I have had a pain in my shoulder since the beginning of July. Frankly, I think it was an injury sustained during a long and intense weekend full of sports. What sport, you ask? No, it wasn't the recitation of MacBeth soliloquies (referencing the title of today's blog). It was Cornhole.
|Not me. I have better form.|
For those of you who don’t understand the intricacies of the game Cornhole, let me provide illumination. Imagine horseshoes but with bags full of corn. Instead of a post, you are aiming at an angled table with a hole in the middle. It is a little bit like a midwest version of curling.
Tossing the corn-filled bags for hours on end, day after day, I think I aggravated an onld injury I sustained in 2003 performing Bari Sax with the show Cyberjam. Some advice based on experience - avoid dancing around on stage while playing bari and not wearing a neck strap; it certainly does no favors for your rotator cuff.
Anyway, my injury isn’t the point of today’s blog. Procrastination is the point. Honestly, I have been meaning to write this blog for awhile, but I just hadn’t gotten around to it yet. The deal with my arm is just a way to illustrate the point. When it first started hurting back in July, I figured it would go away, but it never has. I keep telling myself I should go visit a doctor and get it figured out, but I keep putting it off.
Procrastination is a skill developed during early life. I remember waiting until the last minute to take care of homework and projects as early as Middle School, although I am sure I was guilty much earlier. Teenagers cherish the opportunity to procrastinate. I experienced endless frustration with my high school students around progress report and report card time. After combing through a plethora of grades, I would interrogate my kids -
“Why is this a zero?”
“When was your project due?”
“Are you planning on turning this in!?!?!”
I am sure my teacher friends can all empathize. For me, the most frustrating and stress-inducing times as as teacher were when I had to pursue and confront students about their efforts in classes other than mine.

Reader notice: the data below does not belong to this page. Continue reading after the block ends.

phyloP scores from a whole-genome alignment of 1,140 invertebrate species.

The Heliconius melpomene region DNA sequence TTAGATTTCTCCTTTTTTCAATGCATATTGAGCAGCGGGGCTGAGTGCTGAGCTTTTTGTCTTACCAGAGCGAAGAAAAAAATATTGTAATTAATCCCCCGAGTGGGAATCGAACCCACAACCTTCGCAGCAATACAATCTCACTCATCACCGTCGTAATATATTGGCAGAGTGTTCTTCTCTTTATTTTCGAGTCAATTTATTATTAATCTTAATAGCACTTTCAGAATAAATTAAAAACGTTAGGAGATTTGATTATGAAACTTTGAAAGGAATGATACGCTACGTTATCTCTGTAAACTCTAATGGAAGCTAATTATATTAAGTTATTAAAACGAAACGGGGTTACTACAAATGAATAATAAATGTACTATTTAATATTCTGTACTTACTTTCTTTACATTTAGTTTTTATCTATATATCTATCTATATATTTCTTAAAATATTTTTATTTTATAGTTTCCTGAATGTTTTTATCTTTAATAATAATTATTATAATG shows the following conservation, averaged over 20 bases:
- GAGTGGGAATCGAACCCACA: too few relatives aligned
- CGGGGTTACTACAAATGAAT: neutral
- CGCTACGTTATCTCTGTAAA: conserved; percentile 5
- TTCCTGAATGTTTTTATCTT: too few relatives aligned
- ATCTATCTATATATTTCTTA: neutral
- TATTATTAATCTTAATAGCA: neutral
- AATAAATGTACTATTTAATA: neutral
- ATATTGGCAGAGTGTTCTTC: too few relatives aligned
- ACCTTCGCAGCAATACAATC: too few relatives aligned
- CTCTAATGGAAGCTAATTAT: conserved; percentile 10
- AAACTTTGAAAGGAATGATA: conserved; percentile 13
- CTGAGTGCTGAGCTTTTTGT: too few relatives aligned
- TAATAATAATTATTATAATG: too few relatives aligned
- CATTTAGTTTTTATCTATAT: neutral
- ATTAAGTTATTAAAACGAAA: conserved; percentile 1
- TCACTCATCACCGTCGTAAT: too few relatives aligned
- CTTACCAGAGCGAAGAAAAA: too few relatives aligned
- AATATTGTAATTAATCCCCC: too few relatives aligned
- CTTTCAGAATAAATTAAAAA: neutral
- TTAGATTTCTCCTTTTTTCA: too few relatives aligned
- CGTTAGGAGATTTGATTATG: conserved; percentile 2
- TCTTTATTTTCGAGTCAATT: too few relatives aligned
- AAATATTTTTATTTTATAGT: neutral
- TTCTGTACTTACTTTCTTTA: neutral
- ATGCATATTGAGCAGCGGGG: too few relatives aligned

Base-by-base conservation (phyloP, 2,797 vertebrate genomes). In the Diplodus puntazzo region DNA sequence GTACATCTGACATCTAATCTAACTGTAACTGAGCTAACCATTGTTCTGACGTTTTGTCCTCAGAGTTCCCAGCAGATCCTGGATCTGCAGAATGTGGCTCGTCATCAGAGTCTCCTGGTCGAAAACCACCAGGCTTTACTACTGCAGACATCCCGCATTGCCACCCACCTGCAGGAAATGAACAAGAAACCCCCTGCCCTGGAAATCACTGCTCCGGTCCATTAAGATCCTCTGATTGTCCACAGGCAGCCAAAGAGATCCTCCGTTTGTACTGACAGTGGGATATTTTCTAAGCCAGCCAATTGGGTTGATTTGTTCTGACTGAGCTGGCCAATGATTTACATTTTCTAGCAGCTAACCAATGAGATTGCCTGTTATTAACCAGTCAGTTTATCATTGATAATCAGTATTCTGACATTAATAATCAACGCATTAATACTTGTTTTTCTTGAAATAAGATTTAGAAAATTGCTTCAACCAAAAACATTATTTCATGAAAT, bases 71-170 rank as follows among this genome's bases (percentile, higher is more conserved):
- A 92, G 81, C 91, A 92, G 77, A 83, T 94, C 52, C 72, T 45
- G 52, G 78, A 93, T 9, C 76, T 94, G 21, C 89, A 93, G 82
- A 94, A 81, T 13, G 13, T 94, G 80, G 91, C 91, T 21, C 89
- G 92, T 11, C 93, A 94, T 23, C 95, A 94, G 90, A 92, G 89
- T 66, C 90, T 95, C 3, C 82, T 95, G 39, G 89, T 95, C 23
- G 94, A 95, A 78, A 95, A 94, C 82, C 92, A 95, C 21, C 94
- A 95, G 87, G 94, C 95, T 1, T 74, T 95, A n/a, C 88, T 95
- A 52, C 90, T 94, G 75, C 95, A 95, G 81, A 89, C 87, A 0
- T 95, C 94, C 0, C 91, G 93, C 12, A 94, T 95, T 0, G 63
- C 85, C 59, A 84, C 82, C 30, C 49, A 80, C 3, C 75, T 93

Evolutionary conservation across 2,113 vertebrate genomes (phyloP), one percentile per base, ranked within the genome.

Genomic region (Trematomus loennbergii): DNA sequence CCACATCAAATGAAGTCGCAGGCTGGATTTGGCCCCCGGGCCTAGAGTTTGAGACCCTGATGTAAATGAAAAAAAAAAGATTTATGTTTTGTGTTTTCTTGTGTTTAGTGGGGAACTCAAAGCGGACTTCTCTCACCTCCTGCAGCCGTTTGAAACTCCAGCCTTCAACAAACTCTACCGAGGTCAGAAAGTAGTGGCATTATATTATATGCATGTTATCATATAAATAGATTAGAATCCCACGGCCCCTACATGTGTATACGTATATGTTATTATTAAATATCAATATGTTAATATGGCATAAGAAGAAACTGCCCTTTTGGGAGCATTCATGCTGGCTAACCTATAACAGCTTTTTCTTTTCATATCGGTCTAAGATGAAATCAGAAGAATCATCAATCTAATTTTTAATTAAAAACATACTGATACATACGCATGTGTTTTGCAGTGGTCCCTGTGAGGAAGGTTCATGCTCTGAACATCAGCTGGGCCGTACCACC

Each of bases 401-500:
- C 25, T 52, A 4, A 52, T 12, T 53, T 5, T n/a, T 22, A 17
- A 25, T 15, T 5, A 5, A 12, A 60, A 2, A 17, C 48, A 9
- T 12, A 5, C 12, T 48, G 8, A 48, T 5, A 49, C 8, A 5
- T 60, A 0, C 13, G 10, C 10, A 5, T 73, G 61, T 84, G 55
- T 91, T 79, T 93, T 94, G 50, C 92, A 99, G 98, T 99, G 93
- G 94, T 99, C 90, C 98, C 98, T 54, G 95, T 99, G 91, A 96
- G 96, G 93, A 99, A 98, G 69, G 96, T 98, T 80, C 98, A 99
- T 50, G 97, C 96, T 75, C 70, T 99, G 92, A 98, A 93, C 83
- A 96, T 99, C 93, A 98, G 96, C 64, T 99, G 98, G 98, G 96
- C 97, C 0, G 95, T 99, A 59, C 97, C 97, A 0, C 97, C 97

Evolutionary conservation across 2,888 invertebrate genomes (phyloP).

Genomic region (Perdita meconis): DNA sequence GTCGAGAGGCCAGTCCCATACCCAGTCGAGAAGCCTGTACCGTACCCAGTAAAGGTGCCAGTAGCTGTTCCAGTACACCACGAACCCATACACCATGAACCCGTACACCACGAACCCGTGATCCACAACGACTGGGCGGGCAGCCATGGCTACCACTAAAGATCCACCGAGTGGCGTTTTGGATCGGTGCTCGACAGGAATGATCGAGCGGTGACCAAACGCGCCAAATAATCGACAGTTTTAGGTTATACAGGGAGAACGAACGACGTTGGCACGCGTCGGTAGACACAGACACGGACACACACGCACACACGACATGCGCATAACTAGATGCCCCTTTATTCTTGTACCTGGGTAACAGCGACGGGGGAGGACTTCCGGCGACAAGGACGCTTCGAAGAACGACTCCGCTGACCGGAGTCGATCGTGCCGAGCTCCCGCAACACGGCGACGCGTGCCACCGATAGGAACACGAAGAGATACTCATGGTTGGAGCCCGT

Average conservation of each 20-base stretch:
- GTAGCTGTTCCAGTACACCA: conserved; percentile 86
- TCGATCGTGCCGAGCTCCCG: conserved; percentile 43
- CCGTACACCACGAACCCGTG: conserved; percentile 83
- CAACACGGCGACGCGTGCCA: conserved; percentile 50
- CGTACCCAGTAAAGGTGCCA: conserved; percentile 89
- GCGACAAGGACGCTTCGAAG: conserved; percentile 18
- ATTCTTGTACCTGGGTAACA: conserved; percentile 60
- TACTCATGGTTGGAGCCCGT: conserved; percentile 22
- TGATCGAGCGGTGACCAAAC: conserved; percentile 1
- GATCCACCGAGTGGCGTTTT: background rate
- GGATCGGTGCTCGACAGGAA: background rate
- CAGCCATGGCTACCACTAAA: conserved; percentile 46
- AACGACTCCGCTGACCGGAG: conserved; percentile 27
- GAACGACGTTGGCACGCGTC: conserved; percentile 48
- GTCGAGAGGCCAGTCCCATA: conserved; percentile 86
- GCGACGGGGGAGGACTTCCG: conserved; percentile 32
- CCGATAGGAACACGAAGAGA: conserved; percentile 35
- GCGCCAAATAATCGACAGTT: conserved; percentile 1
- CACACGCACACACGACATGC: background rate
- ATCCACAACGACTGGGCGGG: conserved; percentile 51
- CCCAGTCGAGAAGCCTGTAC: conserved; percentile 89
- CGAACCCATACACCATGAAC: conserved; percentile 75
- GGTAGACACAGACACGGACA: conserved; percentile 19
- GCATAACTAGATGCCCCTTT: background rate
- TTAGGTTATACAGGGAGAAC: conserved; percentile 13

College doesn’t change a thing. In fact, I am convinced the freedom procrastinating students find off at University further cements their procrastinating habits. My poorest grades at UH were the result of waiting to for the last minute, not due to a lack of comprehension.
As an adult, procrastination manifests through work assignments and projects, home activities (my yard needed to be mowed a week ago), bill payments (I know I have received a few late charges on bills in the past), and any number of other things adultish activities.
Just like the pain in my shoulder is a symptom of a larger physical issue - a possible tear or strain in the muscle or ligament - procrastination in our daily lives is more a symptom of a larger internal issue - fear.
Fear of failure. Fear of acceptance. Fear of change. Fear of the unknown. Fear of "fill in the blank." Any number of fear-emotions can drive us to wait and wait and wait until we absolutely have to take care of our business or suffer the consequences. Unfortunately, when we reach the point where lateness is a possibility, we have to suddenly make sacrifices. We sacrifice quality, we incur late-charges, we lose points on our grade, etc. By choosing to wait, we actually choose the consequences of our lateness.
Procrastination is hole we fall into; we have to dig ourselves out. Would it be a surprise to you that we procrastinate finding the solution to the problem of procrastination? I know I procrastinate, but I don’t do anything about it. I have thought about solutions, but I don’t enact them. I continue with my same daily rituals because change is hard. The results would be unfamiliar. At least I know the results of procrastinating.
Right now, the result of my procrastination is that it hurts to reach across my chest to scratch my shoulder, it is uncomfortable to lay on my right shoulder when sleeping, and it is difficult to lift with my right arm. When will I do something about it? Maybe later.